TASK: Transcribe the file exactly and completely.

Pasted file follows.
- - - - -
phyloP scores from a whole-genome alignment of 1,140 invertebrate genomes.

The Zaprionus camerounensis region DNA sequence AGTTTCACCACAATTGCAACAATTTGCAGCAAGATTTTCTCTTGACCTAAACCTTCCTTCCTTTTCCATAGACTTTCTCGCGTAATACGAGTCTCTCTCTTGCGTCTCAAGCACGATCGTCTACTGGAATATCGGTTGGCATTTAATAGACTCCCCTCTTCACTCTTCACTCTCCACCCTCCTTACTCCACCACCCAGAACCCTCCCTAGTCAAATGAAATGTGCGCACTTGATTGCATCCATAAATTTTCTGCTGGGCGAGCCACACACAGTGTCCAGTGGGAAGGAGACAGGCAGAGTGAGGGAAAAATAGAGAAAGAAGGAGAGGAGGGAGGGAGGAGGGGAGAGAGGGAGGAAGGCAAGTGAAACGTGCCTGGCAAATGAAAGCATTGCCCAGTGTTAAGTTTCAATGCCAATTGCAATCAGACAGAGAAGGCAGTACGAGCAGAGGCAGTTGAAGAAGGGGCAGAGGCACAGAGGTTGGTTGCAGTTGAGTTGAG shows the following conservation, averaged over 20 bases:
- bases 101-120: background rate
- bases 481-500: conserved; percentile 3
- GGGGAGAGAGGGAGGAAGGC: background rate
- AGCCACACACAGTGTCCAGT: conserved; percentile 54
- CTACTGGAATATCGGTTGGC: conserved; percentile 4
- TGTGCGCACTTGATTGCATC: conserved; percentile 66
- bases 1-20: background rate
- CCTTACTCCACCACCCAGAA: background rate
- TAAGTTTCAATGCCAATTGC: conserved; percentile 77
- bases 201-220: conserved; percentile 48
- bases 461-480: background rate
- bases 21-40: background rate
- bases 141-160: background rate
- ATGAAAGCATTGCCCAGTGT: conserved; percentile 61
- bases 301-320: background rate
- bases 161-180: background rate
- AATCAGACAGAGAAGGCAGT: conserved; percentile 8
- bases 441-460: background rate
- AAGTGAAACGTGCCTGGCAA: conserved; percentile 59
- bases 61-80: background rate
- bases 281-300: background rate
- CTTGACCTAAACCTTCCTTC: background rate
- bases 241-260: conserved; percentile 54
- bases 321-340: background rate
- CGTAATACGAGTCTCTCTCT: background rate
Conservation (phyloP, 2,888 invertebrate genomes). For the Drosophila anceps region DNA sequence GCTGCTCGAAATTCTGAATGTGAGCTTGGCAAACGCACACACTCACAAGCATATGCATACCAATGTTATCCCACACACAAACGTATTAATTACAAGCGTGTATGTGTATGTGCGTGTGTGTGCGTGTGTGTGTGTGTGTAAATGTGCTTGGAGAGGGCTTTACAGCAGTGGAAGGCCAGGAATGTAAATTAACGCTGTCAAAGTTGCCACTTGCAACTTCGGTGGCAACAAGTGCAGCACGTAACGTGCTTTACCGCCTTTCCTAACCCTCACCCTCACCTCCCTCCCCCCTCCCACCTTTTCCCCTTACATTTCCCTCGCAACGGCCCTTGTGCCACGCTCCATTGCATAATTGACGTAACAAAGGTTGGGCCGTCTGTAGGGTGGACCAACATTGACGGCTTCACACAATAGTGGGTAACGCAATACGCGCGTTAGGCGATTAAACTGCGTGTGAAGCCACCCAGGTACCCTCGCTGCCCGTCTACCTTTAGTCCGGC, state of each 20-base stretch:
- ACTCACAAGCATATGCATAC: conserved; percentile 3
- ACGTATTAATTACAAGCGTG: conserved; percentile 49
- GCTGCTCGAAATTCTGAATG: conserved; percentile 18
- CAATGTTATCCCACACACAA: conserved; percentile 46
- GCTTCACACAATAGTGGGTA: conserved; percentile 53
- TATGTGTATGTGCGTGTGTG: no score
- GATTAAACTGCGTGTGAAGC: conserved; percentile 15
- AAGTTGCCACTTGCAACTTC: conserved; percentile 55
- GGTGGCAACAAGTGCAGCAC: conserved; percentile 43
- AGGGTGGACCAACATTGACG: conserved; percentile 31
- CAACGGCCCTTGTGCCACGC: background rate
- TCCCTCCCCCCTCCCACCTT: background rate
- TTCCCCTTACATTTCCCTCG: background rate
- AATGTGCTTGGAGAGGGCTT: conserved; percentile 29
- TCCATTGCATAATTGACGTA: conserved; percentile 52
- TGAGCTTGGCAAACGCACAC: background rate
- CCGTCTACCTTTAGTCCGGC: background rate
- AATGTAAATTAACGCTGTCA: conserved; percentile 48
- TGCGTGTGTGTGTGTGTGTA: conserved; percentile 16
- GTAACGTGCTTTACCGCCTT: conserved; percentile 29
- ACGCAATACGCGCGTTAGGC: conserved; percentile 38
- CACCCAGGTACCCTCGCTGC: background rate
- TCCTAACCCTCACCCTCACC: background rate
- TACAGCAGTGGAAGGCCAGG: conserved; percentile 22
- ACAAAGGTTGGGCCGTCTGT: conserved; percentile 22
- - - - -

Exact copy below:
phyloP scores from a whole-genome alignment of 1,140 invertebrate genomes.

The Zaprionus camerounensis region DNA sequence AGTTTCACCACAATTGCAACAATTTGCAGCAAGATTTTCTCTTGACCTAAACCTTCCTTCCTTTTCCATAGACTTTCTCGCGTAATACGAGTCTCTCTCTTGCGTCTCAAGCACGATCGTCTACTGGAATATCGGTTGGCATTTAATAGACTCCCCTCTTCACTCTTCACTCTCCACCCTCCTTACTCCACCACCCAGAACCCTCCCTAGTCAAATGAAATGTGCGCACTTGATTGCATCCATAAATTTTCTGCTGGGCGAGCCACACACAGTGTCCAGTGGGAAGGAGACAGGCAGAGTGAGGGAAAAATAGAGAAAGAAGGAGAGGAGGGAGGGAGGAGGGGAGAGAGGGAGGAAGGCAAGTGAAACGTGCCTGGCAAATGAAAGCATTGCCCAGTGTTAAGTTTCAATGCCAATTGCAATCAGACAGAGAAGGCAGTACGAGCAGAGGCAGTTGAAGAAGGGGCAGAGGCACAGAGGTTGGTTGCAGTTGAGTTGAG shows the following conservation, averaged over 20 bases:
- bases 101-120: background rate
- bases 481-500: conserved; percentile 3
- GGGGAGAGAGGGAGGAAGGC: background rate
- AGCCACACACAGTGTCCAGT: conserved; percentile 54
- CTACTGGAATATCGGTTGGC: conserved; percentile 4
- TGTGCGCACTTGATTGCATC: conserved; percentile 66
- bases 1-20: background rate
- CCTTACTCCACCACCCAGAA: background rate
- TAAGTTTCAATGCCAATTGC: conserved; percentile 77
- bases 201-220: conserved; percentile 48
- bases 461-480: background rate
- bases 21-40: background rate
- bases 141-160: background rate
- ATGAAAGCATTGCCCAGTGT: conserved; percentile 61
- bases 301-320: background rate
- bases 161-180: background rate
- AATCAGACAGAGAAGGCAGT: conserved; percentile 8
- bases 441-460: background rate
- AAGTGAAACGTGCCTGGCAA: conserved; percentile 59
- bases 61-80: background rate
- bases 281-300: background rate
- CTTGACCTAAACCTTCCTTC: background rate
- bases 241-260: conserved; percentile 54
- bases 321-340: background rate
- CGTAATACGAGTCTCTCTCT: background rate
Conservation (phyloP, 2,888 invertebrate genomes). For the Drosophila anceps region DNA sequence GCTGCTCGAAATTCTGAATGTGAGCTTGGCAAACGCACACACTCACAAGCATATGCATACCAATGTTATCCCACACACAAACGTATTAATTACAAGCGTGTATGTGTATGTGCGTGTGTGTGCGTGTGTGTGTGTGTGTAAATGTGCTTGGAGAGGGCTTTACAGCAGTGGAAGGCCAGGAATGTAAATTAACGCTGTCAAAGTTGCCACTTGCAACTTCGGTGGCAACAAGTGCAGCACGTAACGTGCTTTACCGCCTTTCCTAACCCTCACCCTCACCTCCCTCCCCCCTCCCACCTTTTCCCCTTACATTTCCCTCGCAACGGCCCTTGTGCCACGCTCCATTGCATAATTGACGTAACAAAGGTTGGGCCGTCTGTAGGGTGGACCAACATTGACGGCTTCACACAATAGTGGGTAACGCAATACGCGCGTTAGGCGATTAAACTGCGTGTGAAGCCACCCAGGTACCCTCGCTGCCCGTCTACCTTTAGTCCGGC, state of each 20-base stretch:
- ACTCACAAGCATATGCATAC: conserved; percentile 3
- ACGTATTAATTACAAGCGTG: conserved; percentile 49
- GCTGCTCGAAATTCTGAATG: conserved; percentile 18
- CAATGTTATCCCACACACAA: conserved; percentile 46
- GCTTCACACAATAGTGGGTA: conserved; percentile 53
- TATGTGTATGTGCGTGTGTG: no score
- GATTAAACTGCGTGTGAAGC: conserved; percentile 15
- AAGTTGCCACTTGCAACTTC: conserved; percentile 55
- GGTGGCAACAAGTGCAGCAC: conserved; percentile 43
- AGGGTGGACCAACATTGACG: conserved; percentile 31
- CAACGGCCCTTGTGCCACGC: background rate
- TCCCTCCCCCCTCCCACCTT: background rate
- TTCCCCTTACATTTCCCTCG: background rate
- AATGTGCTTGGAGAGGGCTT: conserved; percentile 29
- TCCATTGCATAATTGACGTA: conserved; percentile 52
- TGAGCTTGGCAAACGCACAC: background rate
- CCGTCTACCTTTAGTCCGGC: background rate
- AATGTAAATTAACGCTGTCA: conserved; percentile 48
- TGCGTGTGTGTGTGTGTGTA: conserved; percentile 16
- GTAACGTGCTTTACCGCCTT: conserved; percentile 29
- ACGCAATACGCGCGTTAGGC: conserved; percentile 38
- CACCCAGGTACCCTCGCTGC: background rate
- TCCTAACCCTCACCCTCACC: background rate
- TACAGCAGTGGAAGGCCAGG: conserved; percentile 22
- ACAAAGGTTGGGCCGTCTGT: conserved; percentile 22